Transcatheter aortic “valve-in-valve” for degenerated bioprostheses: Choosing the right TAVI valve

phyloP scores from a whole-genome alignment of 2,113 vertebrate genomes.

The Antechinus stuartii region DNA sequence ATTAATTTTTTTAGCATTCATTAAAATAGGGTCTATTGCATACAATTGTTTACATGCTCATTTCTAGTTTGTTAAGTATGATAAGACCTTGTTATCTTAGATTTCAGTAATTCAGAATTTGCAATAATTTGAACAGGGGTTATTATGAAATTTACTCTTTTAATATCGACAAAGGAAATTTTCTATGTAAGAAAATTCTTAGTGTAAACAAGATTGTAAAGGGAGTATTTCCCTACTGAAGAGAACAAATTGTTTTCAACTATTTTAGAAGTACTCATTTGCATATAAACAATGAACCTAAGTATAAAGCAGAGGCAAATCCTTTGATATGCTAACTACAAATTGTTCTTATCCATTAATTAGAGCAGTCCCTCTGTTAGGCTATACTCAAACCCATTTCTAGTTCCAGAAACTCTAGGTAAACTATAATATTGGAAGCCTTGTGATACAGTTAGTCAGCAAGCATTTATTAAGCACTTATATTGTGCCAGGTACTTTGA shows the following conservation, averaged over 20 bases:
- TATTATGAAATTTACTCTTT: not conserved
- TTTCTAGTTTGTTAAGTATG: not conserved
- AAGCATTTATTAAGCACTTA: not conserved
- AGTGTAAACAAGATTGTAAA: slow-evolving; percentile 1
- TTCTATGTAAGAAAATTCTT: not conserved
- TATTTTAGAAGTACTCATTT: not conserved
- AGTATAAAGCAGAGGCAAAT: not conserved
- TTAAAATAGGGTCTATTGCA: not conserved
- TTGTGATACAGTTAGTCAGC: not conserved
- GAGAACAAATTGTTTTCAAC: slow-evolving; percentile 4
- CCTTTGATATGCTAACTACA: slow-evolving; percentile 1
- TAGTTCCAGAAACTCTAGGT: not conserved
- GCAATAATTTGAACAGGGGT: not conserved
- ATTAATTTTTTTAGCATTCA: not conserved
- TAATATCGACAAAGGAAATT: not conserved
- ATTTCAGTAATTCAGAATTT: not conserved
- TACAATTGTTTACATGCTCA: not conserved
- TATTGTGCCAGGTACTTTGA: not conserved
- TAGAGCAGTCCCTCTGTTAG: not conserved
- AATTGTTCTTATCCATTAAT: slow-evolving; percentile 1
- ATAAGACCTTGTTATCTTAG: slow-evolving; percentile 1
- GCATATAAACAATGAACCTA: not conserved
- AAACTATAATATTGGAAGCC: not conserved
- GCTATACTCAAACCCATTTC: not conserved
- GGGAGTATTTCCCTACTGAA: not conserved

Bioprosthetic aortic valve replacement is the treatment of choice for patients over 65 years of age suffering from aortic valve disease, and for younger patients with contraindications to long-lasting anticoagulation. Despite several technical improvements to reduce the risk of structural valve degeneration (SVD), the risk of SVD still exists, in particular for hemodialysis patients and patients under 60 years of age at surgery. Redo open heart surgery is the treatment of choice in case of valve degeneration, but caries a higher surgical risk when elderly patients with comorbidities are concerned. In the last 5 years, transcatheter aortic “valve-in-valve” procedures represent a valid alternative to standard redo surgery in selected patients. Valve-in-valve procedures represent a less invasive approach in high-risk patients and the published results are very encouraging. Technical success rates of 100% have been reported, as have the absence of paravalvular leaks, acceptable trans-valvular gradients (depending on the size of the original bioprosthesis), and low complication rates. The current article focuses on choosing the correct transcutaneous valve to match the patient’s existing bioprosthesis for valve-in-valve procedures.